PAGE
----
Saturday, 30 October 2010

Exercise 23 - Rhythm and Patterns

I was initially worried about thus exercise, I was worried that I didn't have a good enough understand of the difference between rhythmic elements and patterns to be able to produce enough images. In the end I found a lot more rhythm options than pattern options.

There was also an element of not wanting to 'waste' a good rhythm image on an exercise when I knew I would need one for my next assignment.
Here is my rhythm photograph.

This photo was taken with the 5D and the 100mm macro lens. I used the lens because I wanted to throw as much of the frame out of focus as possible as I was interested to see if the rhythm of the photo was dependent on the focus of the whole subject. I think this photo proves that it isn't and that the eye will still move across the frame regardless.

The pattern image is a photo of my bedside lamp. This is a bit of a cheat because the pattern is man made and intentional but I struggled to find patterns that weren't explicit and I like the colours and the feeling of motion in this.

But it it a crop of the original, which is below and my preferred photo. The exercise stated that the pattern should fill the frame, but I don't think that this photo loses the pattern as focus and the emptiness on the left of the frame gives it more prominence, as does the loss of focus.

Thursday, 28 October 2010

Chapter 4

Just finished chapter four of Graham Clarke's The Photograph.
I'm really enjoying the book and it's great to have individual photos critiqued in detail so that we can learn to improve how we view photographs as art. I can totally understand why it is given as part of this course.
The last chapter did make me think though, I'm a massive fan of landscapes and I think that a landscape photograph can evoke more emotions and intrigue than any other subject matter, but I think that Graham Clarke may have given too much credit to some of the photographers and their intentions when taking the earlier photographs. A lot of early landscapes seem to have been commissions from governments which tells me that the photographers were fulfilling a brief and weren't simply creating art.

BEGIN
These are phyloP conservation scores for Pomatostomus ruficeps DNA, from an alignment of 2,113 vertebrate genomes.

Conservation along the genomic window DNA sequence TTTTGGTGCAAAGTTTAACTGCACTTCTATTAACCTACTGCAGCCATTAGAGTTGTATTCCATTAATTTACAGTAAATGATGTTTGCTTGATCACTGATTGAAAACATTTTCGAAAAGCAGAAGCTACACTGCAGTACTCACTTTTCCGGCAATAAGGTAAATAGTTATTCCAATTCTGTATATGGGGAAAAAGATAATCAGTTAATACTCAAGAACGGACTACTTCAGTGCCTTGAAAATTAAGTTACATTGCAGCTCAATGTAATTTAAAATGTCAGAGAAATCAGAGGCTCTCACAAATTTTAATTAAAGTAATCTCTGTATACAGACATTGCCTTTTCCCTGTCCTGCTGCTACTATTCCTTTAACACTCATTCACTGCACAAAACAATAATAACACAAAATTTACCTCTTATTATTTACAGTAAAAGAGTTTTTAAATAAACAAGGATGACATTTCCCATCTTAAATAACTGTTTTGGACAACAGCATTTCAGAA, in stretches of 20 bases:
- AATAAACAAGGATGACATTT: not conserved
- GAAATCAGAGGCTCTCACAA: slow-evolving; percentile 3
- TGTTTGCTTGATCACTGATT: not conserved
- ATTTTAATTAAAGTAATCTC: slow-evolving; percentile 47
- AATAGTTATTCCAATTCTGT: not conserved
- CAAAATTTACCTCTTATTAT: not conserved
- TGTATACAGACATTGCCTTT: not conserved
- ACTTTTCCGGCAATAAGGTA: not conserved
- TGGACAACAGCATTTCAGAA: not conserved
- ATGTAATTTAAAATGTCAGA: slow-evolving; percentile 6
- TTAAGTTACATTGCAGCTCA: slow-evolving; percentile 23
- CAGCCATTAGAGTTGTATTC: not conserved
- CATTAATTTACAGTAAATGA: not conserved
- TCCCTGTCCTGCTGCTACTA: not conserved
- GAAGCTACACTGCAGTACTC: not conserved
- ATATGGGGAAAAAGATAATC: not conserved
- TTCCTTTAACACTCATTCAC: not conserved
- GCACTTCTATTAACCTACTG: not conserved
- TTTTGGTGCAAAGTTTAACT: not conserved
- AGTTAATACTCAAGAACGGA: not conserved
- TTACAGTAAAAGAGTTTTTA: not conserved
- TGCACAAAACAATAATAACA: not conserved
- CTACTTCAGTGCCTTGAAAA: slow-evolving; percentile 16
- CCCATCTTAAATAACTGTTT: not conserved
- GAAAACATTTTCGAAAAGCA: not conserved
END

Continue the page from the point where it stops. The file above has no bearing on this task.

Not to say that there was no art in early photography, and Talbot , Fenton and Calvert Jones were certainly following painting traditions, but Clarke attributes a lot of social commentary to the photos and I don't think this was intentional. When Talbot took photos of his book shelf, it wasn't to produce an autobiographical commentary on his social standing, I imagine it was to practice his new technique, the same must surely be true of Daguerre.
This may come across as arrogant on my part and I don't mean to criticise Clarke's book or writing. Its just a thought that's been occurring to me.

Tuesday, 26 October 2010

Exercise 22 - Real and Implied Triangles

Real triangles

The triangles exercise was useful and there really are triangles everywhere. An initial stumbling block that I had was the idea that a 'real' triangle could be one that is 'made' using convergence. Apologies for all the quotes, but what I'm getting at is that when I started thinking about triangles, I was approaching it from the vantage that a real triangle is a solid, actual shape that has either been created by nature (unlikely) or by man.
Such as this:

This is a detail of a small swing footbridge and the triangle has been made from two wooden sides and one of floor tiles.

As mentioned before, I found the idea of a triangle made by converging lines being a real triangle a confusing one until I redefined an implied triangle as being a triangle where the points are made up of separate objects. I used the Bridgewater Hall for my Triangle created by converging upwards.

Then, as the book predicted, finding a triangle that had been created by downwards convergence was a bit more difficult. I achieved this by walking past a lock and noticing this:

Implied Triangles

The implied triangles gave cause for another still life arrangement. I would have liked to put more thought into subject matter, but time and light got the better of me for this exercise. There should have been 5-6 objects but I will hold my hands up and admit that I didn't notice this just now! oops. I think the exercise is still useful.

Still life with apex at top

Still life with apex at bottom

Finally the trinity image where the models heads make up the lines of the triangle. This image has quite a snapshot feel to it, despite being taken for the purposes of the exercise. The models weren't being co-operative :-)